6 thoughts on “At year’s end: reflection and renewal

  1. Thank you for sharing Christa. I’m afraid, much like this time last year, I don’t have much interest in looking back on the year. I’ve accomplished some things. I did okay on goals, but ultimately I can only see loss. And the frustrating part of the loss is that it’s completely out of my control. I guess in my journey of self-discovery that is one weakness I am learning that I have. The ability to let go what I cannot control, and the flip-side -> grasp on to what I can.

  2. This year for me has been defined by a deeply hurtful disappointment in one of my few remaining relationships with my family of origin. I have contorted who I am to maintain this family relationship for too long, and feel it’s time to largely let it go. I also have found this year that I have been contorting myself for one of my few friendships as well. My trust issues from an abusive childhood make it difficult for me to make meaningful friends, and I think I need to find peace with being largely alone.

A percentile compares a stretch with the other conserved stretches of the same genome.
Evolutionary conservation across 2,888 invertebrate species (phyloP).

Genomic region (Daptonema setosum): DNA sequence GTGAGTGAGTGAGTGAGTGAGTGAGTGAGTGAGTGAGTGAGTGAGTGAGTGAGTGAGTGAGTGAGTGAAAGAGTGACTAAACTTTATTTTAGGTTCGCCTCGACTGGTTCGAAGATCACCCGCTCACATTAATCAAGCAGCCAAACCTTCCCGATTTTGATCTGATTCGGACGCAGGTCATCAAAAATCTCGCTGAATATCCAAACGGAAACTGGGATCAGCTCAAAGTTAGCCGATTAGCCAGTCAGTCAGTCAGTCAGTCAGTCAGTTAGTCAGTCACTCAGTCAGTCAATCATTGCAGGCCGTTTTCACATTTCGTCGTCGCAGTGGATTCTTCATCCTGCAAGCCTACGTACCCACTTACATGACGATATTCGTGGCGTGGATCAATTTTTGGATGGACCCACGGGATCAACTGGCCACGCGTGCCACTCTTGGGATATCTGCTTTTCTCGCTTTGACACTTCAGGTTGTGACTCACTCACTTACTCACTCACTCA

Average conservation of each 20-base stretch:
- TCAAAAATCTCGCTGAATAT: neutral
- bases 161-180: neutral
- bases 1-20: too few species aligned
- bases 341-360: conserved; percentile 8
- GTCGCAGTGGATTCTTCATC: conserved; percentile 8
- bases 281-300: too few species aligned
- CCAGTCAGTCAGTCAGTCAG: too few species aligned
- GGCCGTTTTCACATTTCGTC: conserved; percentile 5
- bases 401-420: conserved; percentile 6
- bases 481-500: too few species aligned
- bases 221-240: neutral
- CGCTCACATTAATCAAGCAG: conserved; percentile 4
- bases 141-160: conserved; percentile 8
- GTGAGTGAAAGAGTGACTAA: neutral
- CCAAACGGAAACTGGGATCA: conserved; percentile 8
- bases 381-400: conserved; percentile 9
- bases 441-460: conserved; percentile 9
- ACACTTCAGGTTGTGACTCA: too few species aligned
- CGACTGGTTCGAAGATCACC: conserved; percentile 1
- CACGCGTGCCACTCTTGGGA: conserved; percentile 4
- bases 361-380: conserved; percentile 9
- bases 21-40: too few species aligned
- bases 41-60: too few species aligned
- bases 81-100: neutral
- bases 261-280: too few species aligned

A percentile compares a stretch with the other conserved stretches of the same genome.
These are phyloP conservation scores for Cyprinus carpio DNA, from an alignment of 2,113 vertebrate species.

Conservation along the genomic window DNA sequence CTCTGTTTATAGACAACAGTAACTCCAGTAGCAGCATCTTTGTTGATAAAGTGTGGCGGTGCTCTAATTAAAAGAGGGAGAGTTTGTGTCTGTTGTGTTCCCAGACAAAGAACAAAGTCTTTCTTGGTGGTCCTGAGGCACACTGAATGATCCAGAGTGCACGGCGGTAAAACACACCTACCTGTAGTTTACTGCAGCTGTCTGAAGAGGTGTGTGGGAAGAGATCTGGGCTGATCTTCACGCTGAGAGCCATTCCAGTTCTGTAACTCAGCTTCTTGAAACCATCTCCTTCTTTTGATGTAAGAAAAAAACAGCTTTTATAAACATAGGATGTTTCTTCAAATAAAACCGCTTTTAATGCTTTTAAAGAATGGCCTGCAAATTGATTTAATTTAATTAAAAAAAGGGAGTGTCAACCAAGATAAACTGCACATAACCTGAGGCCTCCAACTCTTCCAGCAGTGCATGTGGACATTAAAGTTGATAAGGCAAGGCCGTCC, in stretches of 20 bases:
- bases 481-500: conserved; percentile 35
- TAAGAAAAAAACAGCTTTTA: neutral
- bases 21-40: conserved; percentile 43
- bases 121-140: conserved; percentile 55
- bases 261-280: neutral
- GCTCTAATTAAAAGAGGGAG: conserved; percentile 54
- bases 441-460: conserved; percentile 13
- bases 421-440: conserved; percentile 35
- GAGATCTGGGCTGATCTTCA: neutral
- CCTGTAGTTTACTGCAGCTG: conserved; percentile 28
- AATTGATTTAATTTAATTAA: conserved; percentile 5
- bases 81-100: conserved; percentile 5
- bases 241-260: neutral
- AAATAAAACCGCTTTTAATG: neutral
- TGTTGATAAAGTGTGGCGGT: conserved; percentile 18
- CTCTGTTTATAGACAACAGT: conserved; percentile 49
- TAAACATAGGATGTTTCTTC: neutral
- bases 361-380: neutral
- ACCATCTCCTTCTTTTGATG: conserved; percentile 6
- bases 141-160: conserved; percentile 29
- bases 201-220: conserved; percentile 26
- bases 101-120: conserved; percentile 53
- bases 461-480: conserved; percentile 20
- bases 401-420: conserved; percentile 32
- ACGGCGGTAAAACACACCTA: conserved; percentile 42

I am not a writer, but I have been energized by a non-fiction book idea this year which draws on my personal experience, photography qualification, and the undergraduate degree I’m currently working on. I plan to continue researching that this year, and focus on the relationships with the family I have made.

    You are more brave than I am with posting such personal thoughts online. Kudos.